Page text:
Minnesota Mamaleh: Yin Yang
So while my kitchen is in a constant state of dissaray and all of our waistlines are ahem challenged at times, our connection to our Judaism is strong– our noses and tummys will always lead us back for more.
More latkes. More matzoh balls. More challah. More Jewish-ness.
And while I would never claim to be anything but a recipe-following-kind of girl, cooking for the holidays? That I can do. And almost always, I can count on just a little bit of “help” from my children.
Now, I’m not going to lie to you, I do get frustrated and impatient at times. Who wouldn’t with so many little hands helping, tasting and mess making. One of my favorite Israeli food bloggers called cooking with children an un-holy flour-y mess. Indeed. Another favorite and wise Mama noticed how egg-shell-full egg-cracking can really be. Indeed, yet again.
Because as Jason and I constantly look for ways to connect with our children Jewish-ly, for better or for worse, we often find ourselves in the kitchen. And that fun and frustrating, gratifying and helter-skelter mess that we make defines so very much of our Judaism. It’s a picture perfect example of yin yang. Complementary opposites within a greater whole. That’s us. In the kitchen. With our children. Being Jewish.
Let’s just face it, in Judaism there’s always something baking, stewing, roasting or freezing somewhere. So the opportunity to connect and to learn through scrumptious food arises often. And every one of those wonderful foods? They come with a shared memory, a story and an explanation of why we do what we do, bake what we bake and eat what we eat. The symbolism is deep and rich. And is generally easy to explain and to teach.
Our kids see with their own eyes the triangular hamantashen cookies at Purim. They feel with their own fingers the apples grated for charoset at Passover. They smell with their own noses the fall-ish aroma of honey cake baking at Rosh HaShannah. They hear with their own ears the latkes sizzling in the pan at Chanukah. And they taste with their own watering mouths…well, pretty much everything. Cooking for holidays screams authentic to me. And fun. And yummy. And the total yin to every single yang.
In the past two weeks not one but two little known, but hugely thought-provoking, holidays went by. Tisha B’Av is a reflective holiday that commemorates many tragedies of the Jewish people. Tu B’Av is a romantic holiday that used to serve as a matchmaking day for unmarried women.
One focuses on sadness and the other on joy. Parting and joining. Fasting and dancing. The Jewish people as a whole and couples as a unit.
It strikes me that they too exhibit the yin yang that are part of most aspects of life. Aging. Motherhood. Children growing up. That chocolate cake that’s in the fridge rightnow! No matter which part of our journey we’re on, it comes with it’s own set of complimentary opposites. Contrary. Different. Dual. Necessary. Like my children. Cooking.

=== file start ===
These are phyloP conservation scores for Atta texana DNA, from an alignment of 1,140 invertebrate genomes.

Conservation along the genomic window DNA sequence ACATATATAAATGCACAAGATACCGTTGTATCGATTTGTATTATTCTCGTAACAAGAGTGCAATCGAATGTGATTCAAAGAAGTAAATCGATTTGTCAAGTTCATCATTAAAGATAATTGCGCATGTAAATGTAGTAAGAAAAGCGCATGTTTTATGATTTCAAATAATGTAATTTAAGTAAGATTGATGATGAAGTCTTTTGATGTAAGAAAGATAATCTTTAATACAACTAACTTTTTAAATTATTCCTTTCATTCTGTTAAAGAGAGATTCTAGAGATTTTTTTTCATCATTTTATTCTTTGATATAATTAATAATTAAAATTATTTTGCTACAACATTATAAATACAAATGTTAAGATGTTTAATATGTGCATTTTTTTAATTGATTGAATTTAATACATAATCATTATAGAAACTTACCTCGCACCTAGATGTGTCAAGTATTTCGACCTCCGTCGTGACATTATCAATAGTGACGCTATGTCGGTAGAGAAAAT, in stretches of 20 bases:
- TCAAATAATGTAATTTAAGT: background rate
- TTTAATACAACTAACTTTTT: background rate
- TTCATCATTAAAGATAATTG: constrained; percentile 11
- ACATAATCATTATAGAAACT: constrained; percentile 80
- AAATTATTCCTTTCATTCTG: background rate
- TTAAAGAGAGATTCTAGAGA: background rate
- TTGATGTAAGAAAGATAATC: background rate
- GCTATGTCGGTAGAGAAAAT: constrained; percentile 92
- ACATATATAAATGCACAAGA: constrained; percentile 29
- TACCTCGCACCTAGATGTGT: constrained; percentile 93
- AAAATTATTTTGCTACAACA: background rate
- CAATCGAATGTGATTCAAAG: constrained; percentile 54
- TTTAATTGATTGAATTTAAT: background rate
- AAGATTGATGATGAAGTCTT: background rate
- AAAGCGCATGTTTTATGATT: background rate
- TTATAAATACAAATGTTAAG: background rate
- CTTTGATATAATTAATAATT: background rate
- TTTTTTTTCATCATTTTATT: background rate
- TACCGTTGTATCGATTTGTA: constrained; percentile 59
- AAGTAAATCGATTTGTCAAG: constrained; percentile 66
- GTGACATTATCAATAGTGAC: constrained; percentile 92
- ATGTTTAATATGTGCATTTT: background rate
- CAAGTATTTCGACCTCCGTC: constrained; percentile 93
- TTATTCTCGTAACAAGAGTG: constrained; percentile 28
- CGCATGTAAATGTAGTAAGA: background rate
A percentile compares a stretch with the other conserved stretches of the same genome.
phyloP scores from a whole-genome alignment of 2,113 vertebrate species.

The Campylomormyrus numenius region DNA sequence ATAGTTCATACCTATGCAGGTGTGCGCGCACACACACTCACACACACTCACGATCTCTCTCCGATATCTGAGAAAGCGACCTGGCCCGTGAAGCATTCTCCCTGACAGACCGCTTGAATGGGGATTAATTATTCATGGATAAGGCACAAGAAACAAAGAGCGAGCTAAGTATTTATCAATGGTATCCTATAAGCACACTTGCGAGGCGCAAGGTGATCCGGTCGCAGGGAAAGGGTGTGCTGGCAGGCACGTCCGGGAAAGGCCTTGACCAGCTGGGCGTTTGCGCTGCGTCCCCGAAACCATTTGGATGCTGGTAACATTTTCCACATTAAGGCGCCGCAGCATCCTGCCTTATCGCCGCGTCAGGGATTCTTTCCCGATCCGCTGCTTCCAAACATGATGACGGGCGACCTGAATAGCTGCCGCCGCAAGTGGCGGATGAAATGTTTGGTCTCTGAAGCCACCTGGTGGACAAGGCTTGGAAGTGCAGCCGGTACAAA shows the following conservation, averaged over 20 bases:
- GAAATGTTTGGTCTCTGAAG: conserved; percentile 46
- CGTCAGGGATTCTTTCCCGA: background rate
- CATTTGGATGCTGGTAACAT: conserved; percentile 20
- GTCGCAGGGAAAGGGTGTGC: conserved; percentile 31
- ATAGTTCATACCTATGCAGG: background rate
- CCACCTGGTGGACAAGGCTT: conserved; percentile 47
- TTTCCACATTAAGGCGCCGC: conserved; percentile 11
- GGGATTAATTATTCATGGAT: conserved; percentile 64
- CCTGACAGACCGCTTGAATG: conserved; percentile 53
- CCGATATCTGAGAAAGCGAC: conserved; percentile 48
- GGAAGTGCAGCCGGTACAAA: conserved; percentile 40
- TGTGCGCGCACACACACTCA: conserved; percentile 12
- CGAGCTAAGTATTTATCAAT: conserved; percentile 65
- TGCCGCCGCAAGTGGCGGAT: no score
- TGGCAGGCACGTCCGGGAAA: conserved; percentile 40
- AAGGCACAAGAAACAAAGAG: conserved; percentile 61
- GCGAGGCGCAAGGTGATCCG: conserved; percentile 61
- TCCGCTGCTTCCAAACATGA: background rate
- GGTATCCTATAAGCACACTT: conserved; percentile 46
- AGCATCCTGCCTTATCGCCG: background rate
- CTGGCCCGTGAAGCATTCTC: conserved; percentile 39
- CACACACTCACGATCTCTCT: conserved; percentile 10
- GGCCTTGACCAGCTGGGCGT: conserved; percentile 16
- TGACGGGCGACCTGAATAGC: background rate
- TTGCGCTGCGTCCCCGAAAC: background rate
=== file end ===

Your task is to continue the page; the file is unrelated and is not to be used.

My Judaism comes with it’s own yin yang. The sheer amount of special days on my calendar is a total dream for the teacher, shmaltzy part of me and a complete nightmare for that other part of me. The one that likes, you know, order. And down time.
But the part that balances the hectic-ness out? The yang, I guess? That’s powerful too. Or I wouldn’t be here, right? Our holiday celebrations hold a part of my soul within each food prepared, song sang and tradition tradition-ed. I’ve made, and eaten, these foods for as long as I can remember. There’s warmth, comfort and familiarity embedded within this calendar-ruling routine that’s hard to find just about anywhere else.
So when Tisha B’Av passed closely followed by Tu B’Av, we didn’t do the same things as you might have. No fasting or dancing in white dresses for this family. Although come to think of it, that dancing part? My kids would have been all over that. We also didn’t make any special foods this year. I couldn’t quite think of what to make, bake, smoosh and goosh. But we did turn to an old stand-by. Dips. Because didn’t you know? Absolutely everything (and I do mean everything) can be dipped in ranch dressing. Or catsup. I know, shudder.
But this time we had a goal with our dipping. Different from say, getting vegetables into our children’s mouths. We were aiming for yin yang. Equally yummy and important. But different. So no worries, there wasn’t any ranch or catsup in sight. Instead we had chocolate and hummus. I told you it was yummy. And important. And as for what was actually dipped? Besides fingers when it came to the chocolate, that is? Challah of course!
Our mini-talk about the days of communal sadness and love, about the good and the bad, the sweet and the salty were perfectly accompanied by the dip-dips.